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A True Partner in Conservation

September 16, 2013

A Special Year for a Mountain Gorilla Conservation Partner

Charlene Jendry with Joseph Karama (l) and Felix Ndagijimana (r)This is a special time for the Dian Fossey Gorilla Fund’s 22-year relationship with Partners In Conservation at the Columbus Zoo and Aquarium (PIC). Every year since 1991, PIC has donated funds raised by local volunteers and zoo staff to support the Fossey Fund and other gorilla conservation and humanitarian projects in Rwanda and the Democratic Republic of Congo. And, each year for 20 years, PIC founder Charlene Jendry and colleagues have spent seven weeks in Rwanda meeting with their conservation partners, including the Fossey Fund’s Karisoke Research Center to personally interact with the field staff and community people who protect gorillas every day.

But this summer, the Columbus delegation’s visit to Rwanda inaugurated a new project that PIC will support in 2014: a Learning Center for the Bisate School, which is located near Volcanoes National Park and includes Karisoke staff children among its 2,300 primary and secondary students. In addition, the Fossey Fund’s conservation education program manager, Joseph Karama, is paying a return visit to Jendry’s home town, to share his experiences with conservation education at the Rwandan Fete, PIC’s principal fund raiser; speak at a school that helps support PIC’s work; and get to know the Columbus community.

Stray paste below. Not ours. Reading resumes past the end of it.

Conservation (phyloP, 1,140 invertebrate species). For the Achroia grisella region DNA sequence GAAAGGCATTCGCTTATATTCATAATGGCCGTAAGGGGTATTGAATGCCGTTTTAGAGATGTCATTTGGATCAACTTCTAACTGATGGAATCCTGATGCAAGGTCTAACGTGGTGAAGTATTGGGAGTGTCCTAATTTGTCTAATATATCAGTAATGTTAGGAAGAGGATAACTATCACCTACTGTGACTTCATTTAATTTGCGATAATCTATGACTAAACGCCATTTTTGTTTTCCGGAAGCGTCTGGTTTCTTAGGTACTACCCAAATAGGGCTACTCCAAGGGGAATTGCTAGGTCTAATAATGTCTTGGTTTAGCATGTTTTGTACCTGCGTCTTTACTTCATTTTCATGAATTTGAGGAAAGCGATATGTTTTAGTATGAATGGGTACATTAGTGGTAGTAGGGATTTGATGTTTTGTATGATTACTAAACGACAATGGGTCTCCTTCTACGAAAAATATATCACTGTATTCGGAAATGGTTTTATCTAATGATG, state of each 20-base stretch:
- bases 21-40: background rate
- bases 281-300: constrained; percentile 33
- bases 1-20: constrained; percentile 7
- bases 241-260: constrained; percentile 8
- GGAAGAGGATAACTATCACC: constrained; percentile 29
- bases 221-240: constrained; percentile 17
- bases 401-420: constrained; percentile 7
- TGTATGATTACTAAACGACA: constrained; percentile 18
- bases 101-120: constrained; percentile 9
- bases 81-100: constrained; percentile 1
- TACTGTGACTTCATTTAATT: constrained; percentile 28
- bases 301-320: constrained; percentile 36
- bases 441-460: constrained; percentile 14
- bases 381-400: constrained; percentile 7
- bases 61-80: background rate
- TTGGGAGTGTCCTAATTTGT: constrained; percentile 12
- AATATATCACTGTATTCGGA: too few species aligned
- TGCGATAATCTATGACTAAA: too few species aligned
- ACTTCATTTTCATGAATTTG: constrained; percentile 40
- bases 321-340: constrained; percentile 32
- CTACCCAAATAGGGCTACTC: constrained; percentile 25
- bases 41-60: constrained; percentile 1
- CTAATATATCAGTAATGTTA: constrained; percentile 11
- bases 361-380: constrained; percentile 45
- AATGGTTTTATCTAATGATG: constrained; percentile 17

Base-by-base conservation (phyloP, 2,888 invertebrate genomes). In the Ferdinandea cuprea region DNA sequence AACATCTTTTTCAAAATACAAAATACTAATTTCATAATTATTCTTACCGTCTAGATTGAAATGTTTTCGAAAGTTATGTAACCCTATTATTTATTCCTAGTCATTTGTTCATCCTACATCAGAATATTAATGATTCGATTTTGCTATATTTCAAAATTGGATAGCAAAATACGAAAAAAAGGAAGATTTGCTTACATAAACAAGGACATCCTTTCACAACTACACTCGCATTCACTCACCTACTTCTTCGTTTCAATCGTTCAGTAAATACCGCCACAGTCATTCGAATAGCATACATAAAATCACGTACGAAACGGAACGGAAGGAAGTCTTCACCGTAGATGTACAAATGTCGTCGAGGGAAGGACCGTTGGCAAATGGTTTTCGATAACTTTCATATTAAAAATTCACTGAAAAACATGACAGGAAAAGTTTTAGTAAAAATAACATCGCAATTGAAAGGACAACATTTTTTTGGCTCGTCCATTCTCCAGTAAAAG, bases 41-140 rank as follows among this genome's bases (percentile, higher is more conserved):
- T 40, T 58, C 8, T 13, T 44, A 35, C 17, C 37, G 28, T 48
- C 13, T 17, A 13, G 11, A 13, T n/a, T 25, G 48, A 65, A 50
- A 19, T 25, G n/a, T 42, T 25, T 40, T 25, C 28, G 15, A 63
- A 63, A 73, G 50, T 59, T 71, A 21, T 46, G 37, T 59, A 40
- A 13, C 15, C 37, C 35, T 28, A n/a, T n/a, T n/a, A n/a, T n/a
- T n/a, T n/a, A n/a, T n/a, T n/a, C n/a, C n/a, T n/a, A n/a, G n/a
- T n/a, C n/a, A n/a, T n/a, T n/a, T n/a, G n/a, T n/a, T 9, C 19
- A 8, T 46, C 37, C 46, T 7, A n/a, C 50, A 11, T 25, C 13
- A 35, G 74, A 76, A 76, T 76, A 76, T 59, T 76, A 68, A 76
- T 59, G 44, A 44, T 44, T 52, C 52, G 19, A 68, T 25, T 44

“What makes this collaboration very special is that it’s a well-established partnership,” says Jendry. “Karisoke and PIC have been working with the Bisate school for a long time. When we visited the school Joseph and Karisoke Director Felix Ndagijimana accompanied us. We also spent four hours with the Karisoke field staff, and the teachers came with us. The trackers’ kids go to the school; the PTA is flourishing. It’s a wonderful circle that is helping the kids reach their full potential.”

Jendry had met Dian Fossey in the 1980s when Fossey visited the zoo while Jendry was a gorilla keeper. Later, she spent six months studying gorillas at Karisoke. Jendry and three Columbus Zoo docents founded PIC in 1991 with the support of then Zoo Director Jack Hanna. They started by helping to fund repairs to Karisoke’s buildings that had been damaged during the Rwandan civil war. Over the years, PIC expanded its support to include an annual gift to help fund the anti-poaching team, donate school supplies and equipment to the Bisate School, and enable Rwandan conservation biology students (selected by Karisoke’s director) to conduct research for gorilla-related undergraduate theses.This year, PIC enabled Fossey Fund's Karisoke research assistant Jean Paul Hirwa, a biotechnology major, to write his thesis on antibiotic-resistant E. coli in mountain gorillas in Volcanoes National Park.

PIC, like the Fossey Fund, emphasizes education as key to empowering local people to support conservation. Their donation helps Karama conduct a conservation education program, developed by Disney’s Animal Kingdom, at primary schools near the park. PIC’s support for the program will expand from four to six schools this year.